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Best Classical Music in Movies

September 2, 2022

Best Classical Music in Movies

For years, directors have used classical music in movies to shape emotional responses, underpin narratives, manipulate perspectives, and connect plot points. Not surprisingly, many award-winning masterpieces have a classical soundtrack.

Colorado Symphony is a professional orchestra with 80 full-time musicians. We have highlighted examples of movies that got breakthrough responses because they spiced their superb acting with classical soundtracks. 

Amadeus (1984) – Mozart, Requiem

Recognized as one of the best biographical dramas of the 80s, Amadeus is a fictional rivalry between two classical music artists, Wolfgang Amadeus and Antonio Salieri. The film got 40 awards from the Academy, BAFTA, and Golden Globe, and the National Film Registry selected it for preservation.

While there are several reasons why Amadeus became one of the best-selling films in the 1980s, part of its success was the use of Mozart’s classical songs as the soundtrack. The classical artist’s respected titles like Requiem and the Marriage of Figaro tether viewers to a past when Amadeus and Salieri were living icons in the music industry.

Raging Bull – Intermezzo From Cavalleria Rusticana (Pietro Mascagni)

The 1980 tragedy Raging Bull tells the story of Jake LaMotta, a renowned boxer whose uncontrolled rage leads to his downfall. The film garnered several awards from the Academy Awards, Directors Guild, British Academy, and National Academy of Film Critics.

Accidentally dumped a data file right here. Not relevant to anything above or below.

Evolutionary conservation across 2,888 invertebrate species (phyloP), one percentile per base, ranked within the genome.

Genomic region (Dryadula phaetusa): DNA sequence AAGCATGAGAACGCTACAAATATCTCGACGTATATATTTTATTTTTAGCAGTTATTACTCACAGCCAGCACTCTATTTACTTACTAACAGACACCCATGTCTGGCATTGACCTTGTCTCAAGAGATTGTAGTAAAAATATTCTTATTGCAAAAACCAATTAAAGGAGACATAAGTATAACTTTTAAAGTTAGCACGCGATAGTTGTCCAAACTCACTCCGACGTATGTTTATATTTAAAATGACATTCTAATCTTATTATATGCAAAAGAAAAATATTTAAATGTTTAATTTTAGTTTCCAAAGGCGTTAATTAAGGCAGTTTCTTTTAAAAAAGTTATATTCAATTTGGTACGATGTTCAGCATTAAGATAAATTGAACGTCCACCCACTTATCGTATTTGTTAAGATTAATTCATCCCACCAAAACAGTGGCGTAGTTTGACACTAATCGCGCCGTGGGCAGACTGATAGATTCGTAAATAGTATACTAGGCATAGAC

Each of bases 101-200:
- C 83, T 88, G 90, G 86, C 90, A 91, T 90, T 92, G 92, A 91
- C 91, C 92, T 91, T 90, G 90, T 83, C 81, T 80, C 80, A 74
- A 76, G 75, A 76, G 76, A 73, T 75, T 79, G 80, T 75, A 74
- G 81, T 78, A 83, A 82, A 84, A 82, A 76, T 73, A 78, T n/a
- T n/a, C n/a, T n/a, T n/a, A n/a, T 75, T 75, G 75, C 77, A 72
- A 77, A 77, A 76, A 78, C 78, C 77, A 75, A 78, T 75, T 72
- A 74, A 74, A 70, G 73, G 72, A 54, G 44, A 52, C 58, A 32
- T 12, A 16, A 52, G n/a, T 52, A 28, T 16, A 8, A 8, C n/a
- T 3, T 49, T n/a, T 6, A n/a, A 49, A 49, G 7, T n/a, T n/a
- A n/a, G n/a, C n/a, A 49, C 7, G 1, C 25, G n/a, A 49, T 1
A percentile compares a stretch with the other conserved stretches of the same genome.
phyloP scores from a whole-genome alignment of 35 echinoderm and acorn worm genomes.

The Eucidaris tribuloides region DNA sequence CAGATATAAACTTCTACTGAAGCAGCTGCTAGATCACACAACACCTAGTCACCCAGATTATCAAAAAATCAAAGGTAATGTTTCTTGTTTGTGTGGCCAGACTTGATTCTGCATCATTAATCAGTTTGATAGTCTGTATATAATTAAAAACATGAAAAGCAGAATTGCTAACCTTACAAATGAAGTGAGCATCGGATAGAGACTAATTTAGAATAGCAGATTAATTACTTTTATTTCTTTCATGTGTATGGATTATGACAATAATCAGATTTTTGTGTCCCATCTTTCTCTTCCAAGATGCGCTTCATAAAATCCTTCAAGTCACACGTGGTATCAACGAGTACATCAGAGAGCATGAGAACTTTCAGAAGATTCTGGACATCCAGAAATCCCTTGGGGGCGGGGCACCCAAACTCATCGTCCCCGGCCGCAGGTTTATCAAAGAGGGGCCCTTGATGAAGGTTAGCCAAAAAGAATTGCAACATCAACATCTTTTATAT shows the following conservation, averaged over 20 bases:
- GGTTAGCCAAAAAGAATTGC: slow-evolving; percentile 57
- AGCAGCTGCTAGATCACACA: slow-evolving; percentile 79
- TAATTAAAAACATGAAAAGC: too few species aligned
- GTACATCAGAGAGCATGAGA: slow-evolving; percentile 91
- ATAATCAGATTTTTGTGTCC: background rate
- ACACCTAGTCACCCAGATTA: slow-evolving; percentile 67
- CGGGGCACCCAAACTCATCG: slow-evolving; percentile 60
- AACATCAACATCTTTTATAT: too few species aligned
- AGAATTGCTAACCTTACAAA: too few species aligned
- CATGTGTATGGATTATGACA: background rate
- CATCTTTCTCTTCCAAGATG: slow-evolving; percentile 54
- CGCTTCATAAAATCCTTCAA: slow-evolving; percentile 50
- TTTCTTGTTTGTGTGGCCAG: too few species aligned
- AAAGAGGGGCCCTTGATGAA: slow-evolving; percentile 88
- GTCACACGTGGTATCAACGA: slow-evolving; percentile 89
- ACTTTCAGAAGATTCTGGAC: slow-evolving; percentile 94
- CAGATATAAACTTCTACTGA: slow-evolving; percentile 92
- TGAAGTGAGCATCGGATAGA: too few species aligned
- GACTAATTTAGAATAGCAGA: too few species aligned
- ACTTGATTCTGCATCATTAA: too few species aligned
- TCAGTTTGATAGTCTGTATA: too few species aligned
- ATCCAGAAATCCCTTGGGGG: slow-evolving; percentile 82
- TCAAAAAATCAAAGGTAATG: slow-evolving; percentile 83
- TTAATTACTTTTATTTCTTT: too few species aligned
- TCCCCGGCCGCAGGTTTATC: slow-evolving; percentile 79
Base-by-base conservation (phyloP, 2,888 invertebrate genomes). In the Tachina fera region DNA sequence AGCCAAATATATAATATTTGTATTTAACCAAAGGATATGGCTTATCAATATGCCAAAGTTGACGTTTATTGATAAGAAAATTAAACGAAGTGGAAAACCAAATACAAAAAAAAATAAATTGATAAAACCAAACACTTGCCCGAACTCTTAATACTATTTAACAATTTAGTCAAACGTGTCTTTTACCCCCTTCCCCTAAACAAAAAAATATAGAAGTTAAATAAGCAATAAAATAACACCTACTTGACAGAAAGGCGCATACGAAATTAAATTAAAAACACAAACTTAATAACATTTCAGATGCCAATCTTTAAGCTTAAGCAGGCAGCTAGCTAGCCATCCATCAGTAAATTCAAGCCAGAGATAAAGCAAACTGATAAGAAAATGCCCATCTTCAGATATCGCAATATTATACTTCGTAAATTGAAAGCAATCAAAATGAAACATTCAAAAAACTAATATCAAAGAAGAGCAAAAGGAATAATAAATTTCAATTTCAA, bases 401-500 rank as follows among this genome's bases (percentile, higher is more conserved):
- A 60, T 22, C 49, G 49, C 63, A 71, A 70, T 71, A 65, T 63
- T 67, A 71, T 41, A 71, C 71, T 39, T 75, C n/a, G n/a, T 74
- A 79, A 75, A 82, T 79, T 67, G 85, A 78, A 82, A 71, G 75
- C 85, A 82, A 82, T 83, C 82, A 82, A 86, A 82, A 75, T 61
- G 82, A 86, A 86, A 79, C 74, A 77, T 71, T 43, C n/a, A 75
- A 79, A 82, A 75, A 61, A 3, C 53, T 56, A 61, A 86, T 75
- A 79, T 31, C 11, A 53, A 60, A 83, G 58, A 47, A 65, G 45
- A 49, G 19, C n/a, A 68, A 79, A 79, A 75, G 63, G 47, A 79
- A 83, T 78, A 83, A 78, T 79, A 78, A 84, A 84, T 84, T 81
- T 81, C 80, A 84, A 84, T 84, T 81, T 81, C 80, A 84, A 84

In this tragedy, Robert Chartoff, Raging Bull’s producer, uses Pietro Mascagni’s Cavalleria Rusticana to creatively set the cinema’s atmosphere and induce a credible nostalgic effect of the particular era when the tragedy occurred.

The Shining (1980) – Bartok, Music for Strings, Percussion, and Celesta

The Shining is a thriller featuring a family haunted by snowstorms and strange supernatural occurrences in an isolated hotel in the Colorado Rocky Mountains. It earned a nomination for Saturn Awards for best horror and best music category.

Stanley Kubrick, the horror director, used Bartok’s music for strings, percussion, and celesta to create an immersive mystical and dreadful atmosphere. Bartok’s classical music glides up and down, helping Kubrick achieve the film’s intended purpose — creating a tension that chills viewers to the bone.

Intrigued by Bartok’s unique sound? Hear the Colorado Symphony perform his Concerto for Orchestra live this March.

The King’s Speech (2010) – Beethoven, Symphony NO. 7

The King’s Speech leverages the power of Beethoven’s classical music in movies to creatively reinforce the progression of King George VI’s journey from a nervous stammer to a confident public icon.

In this Oscar-winning masterpiece, the director uses Beethoven’s Symphony No.7 to amplify anxiety as King George struggles to improve his speech. Later, the director uses the symphony to induce optimism as the king’s speech improves.

With the film’s ingenious classical soundtracks, excellent acting, art direction, and screenplay, the King’s Speech garnered 12 Oscar nominations and several BAFTA, Grammy, and Golden Globe accolades. 

There will be Blood – Violin Concerto in D Major (Johannes Brahms)

This period drama stars Daniel Day-Lewis, a casual miner turned oil magnate. The film won various awards, including Screen Actors Guild, BAFTA, Academy Awards, and Golden Globe, due to excellent cinematography, cinematography, and screenplay.